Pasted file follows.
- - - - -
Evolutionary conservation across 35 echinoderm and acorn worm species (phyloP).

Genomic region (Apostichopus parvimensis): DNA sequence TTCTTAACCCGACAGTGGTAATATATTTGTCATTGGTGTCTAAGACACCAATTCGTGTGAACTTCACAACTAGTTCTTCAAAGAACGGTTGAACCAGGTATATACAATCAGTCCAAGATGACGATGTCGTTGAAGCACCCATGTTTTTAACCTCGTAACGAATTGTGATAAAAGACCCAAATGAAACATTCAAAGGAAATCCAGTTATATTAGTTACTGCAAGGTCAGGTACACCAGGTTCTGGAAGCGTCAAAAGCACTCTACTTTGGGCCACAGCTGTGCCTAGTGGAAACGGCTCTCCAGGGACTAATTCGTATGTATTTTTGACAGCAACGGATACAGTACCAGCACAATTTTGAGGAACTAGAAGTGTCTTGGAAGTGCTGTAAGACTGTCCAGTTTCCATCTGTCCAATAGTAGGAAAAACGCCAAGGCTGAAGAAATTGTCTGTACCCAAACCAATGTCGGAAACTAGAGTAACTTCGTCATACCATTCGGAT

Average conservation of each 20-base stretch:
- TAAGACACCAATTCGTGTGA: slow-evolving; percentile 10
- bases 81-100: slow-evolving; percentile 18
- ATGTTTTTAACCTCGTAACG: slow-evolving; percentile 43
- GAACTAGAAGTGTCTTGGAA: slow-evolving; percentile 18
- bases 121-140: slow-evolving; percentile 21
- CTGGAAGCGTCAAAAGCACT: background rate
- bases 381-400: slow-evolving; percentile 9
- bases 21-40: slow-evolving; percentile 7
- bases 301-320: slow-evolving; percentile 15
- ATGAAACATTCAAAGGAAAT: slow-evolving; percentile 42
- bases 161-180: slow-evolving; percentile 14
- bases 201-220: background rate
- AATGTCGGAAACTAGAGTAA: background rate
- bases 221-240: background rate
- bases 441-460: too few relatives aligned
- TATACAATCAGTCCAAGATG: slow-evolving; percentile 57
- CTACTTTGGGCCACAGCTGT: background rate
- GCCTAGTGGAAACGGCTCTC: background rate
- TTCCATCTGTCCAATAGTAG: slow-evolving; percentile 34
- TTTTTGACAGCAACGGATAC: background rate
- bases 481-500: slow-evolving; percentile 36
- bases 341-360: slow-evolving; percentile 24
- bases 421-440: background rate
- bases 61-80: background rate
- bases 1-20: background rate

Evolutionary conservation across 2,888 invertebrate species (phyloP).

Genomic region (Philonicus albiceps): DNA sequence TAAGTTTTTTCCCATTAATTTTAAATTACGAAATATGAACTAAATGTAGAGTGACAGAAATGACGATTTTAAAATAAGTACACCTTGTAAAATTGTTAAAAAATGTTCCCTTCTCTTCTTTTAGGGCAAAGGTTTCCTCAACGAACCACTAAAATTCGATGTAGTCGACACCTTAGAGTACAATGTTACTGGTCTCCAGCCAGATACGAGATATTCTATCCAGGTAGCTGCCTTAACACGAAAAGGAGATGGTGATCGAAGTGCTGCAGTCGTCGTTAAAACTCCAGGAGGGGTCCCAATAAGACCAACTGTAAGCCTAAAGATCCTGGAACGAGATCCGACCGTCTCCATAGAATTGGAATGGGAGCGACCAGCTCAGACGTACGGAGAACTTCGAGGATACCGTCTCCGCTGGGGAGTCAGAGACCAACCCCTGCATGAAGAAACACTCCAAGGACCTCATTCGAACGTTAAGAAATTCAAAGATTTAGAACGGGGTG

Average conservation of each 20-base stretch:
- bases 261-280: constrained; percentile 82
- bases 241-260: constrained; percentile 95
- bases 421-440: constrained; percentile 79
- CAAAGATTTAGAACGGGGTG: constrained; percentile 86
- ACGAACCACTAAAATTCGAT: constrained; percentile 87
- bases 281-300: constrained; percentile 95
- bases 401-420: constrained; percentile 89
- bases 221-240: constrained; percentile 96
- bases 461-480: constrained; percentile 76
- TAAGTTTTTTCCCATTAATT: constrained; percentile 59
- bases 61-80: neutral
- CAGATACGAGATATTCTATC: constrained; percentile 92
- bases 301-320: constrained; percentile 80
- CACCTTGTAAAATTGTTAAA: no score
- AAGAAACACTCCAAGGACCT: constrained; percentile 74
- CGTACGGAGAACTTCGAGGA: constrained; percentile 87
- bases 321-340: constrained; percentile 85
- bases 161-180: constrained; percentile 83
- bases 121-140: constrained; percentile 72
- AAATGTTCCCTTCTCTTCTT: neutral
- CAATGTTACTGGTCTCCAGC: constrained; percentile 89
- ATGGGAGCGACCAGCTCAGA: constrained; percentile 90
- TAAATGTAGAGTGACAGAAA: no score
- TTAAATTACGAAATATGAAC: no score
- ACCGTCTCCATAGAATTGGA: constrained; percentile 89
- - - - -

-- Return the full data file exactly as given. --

Evolutionary conservation across 35 echinoderm and acorn worm species (phyloP).

Genomic region (Apostichopus parvimensis): DNA sequence TTCTTAACCCGACAGTGGTAATATATTTGTCATTGGTGTCTAAGACACCAATTCGTGTGAACTTCACAACTAGTTCTTCAAAGAACGGTTGAACCAGGTATATACAATCAGTCCAAGATGACGATGTCGTTGAAGCACCCATGTTTTTAACCTCGTAACGAATTGTGATAAAAGACCCAAATGAAACATTCAAAGGAAATCCAGTTATATTAGTTACTGCAAGGTCAGGTACACCAGGTTCTGGAAGCGTCAAAAGCACTCTACTTTGGGCCACAGCTGTGCCTAGTGGAAACGGCTCTCCAGGGACTAATTCGTATGTATTTTTGACAGCAACGGATACAGTACCAGCACAATTTTGAGGAACTAGAAGTGTCTTGGAAGTGCTGTAAGACTGTCCAGTTTCCATCTGTCCAATAGTAGGAAAAACGCCAAGGCTGAAGAAATTGTCTGTACCCAAACCAATGTCGGAAACTAGAGTAACTTCGTCATACCATTCGGAT

Average conservation of each 20-base stretch:
- TAAGACACCAATTCGTGTGA: slow-evolving; percentile 10
- bases 81-100: slow-evolving; percentile 18
- ATGTTTTTAACCTCGTAACG: slow-evolving; percentile 43
- GAACTAGAAGTGTCTTGGAA: slow-evolving; percentile 18
- bases 121-140: slow-evolving; percentile 21
- CTGGAAGCGTCAAAAGCACT: background rate
- bases 381-400: slow-evolving; percentile 9
- bases 21-40: slow-evolving; percentile 7
- bases 301-320: slow-evolving; percentile 15
- ATGAAACATTCAAAGGAAAT: slow-evolving; percentile 42
- bases 161-180: slow-evolving; percentile 14
- bases 201-220: background rate
- AATGTCGGAAACTAGAGTAA: background rate
- bases 221-240: background rate
- bases 441-460: too few relatives aligned
- TATACAATCAGTCCAAGATG: slow-evolving; percentile 57
- CTACTTTGGGCCACAGCTGT: background rate
- GCCTAGTGGAAACGGCTCTC: background rate
- TTCCATCTGTCCAATAGTAG: slow-evolving; percentile 34
- TTTTTGACAGCAACGGATAC: background rate
- bases 481-500: slow-evolving; percentile 36
- bases 341-360: slow-evolving; percentile 24
- bases 421-440: background rate
- bases 61-80: background rate
- bases 1-20: background rate

Evolutionary conservation across 2,888 invertebrate species (phyloP).

Genomic region (Philonicus albiceps): DNA sequence TAAGTTTTTTCCCATTAATTTTAAATTACGAAATATGAACTAAATGTAGAGTGACAGAAATGACGATTTTAAAATAAGTACACCTTGTAAAATTGTTAAAAAATGTTCCCTTCTCTTCTTTTAGGGCAAAGGTTTCCTCAACGAACCACTAAAATTCGATGTAGTCGACACCTTAGAGTACAATGTTACTGGTCTCCAGCCAGATACGAGATATTCTATCCAGGTAGCTGCCTTAACACGAAAAGGAGATGGTGATCGAAGTGCTGCAGTCGTCGTTAAAACTCCAGGAGGGGTCCCAATAAGACCAACTGTAAGCCTAAAGATCCTGGAACGAGATCCGACCGTCTCCATAGAATTGGAATGGGAGCGACCAGCTCAGACGTACGGAGAACTTCGAGGATACCGTCTCCGCTGGGGAGTCAGAGACCAACCCCTGCATGAAGAAACACTCCAAGGACCTCATTCGAACGTTAAGAAATTCAAAGATTTAGAACGGGGTG

Average conservation of each 20-base stretch:
- bases 261-280: constrained; percentile 82
- bases 241-260: constrained; percentile 95
- bases 421-440: constrained; percentile 79
- CAAAGATTTAGAACGGGGTG: constrained; percentile 86
- ACGAACCACTAAAATTCGAT: constrained; percentile 87
- bases 281-300: constrained; percentile 95
- bases 401-420: constrained; percentile 89
- bases 221-240: constrained; percentile 96
- bases 461-480: constrained; percentile 76
- TAAGTTTTTTCCCATTAATT: constrained; percentile 59
- bases 61-80: neutral
- CAGATACGAGATATTCTATC: constrained; percentile 92
- bases 301-320: constrained; percentile 80
- CACCTTGTAAAATTGTTAAA: no score
- AAGAAACACTCCAAGGACCT: constrained; percentile 74
- CGTACGGAGAACTTCGAGGA: constrained; percentile 87
- bases 321-340: constrained; percentile 85
- bases 161-180: constrained; percentile 83
- bases 121-140: constrained; percentile 72
- AAATGTTCCCTTCTCTTCTT: neutral
- CAATGTTACTGGTCTCCAGC: constrained; percentile 89
- ATGGGAGCGACCAGCTCAGA: constrained; percentile 90
- TAAATGTAGAGTGACAGAAA: no score
- TTAAATTACGAAATATGAAC: no score
- ACCGTCTCCATAGAATTGGA: constrained; percentile 89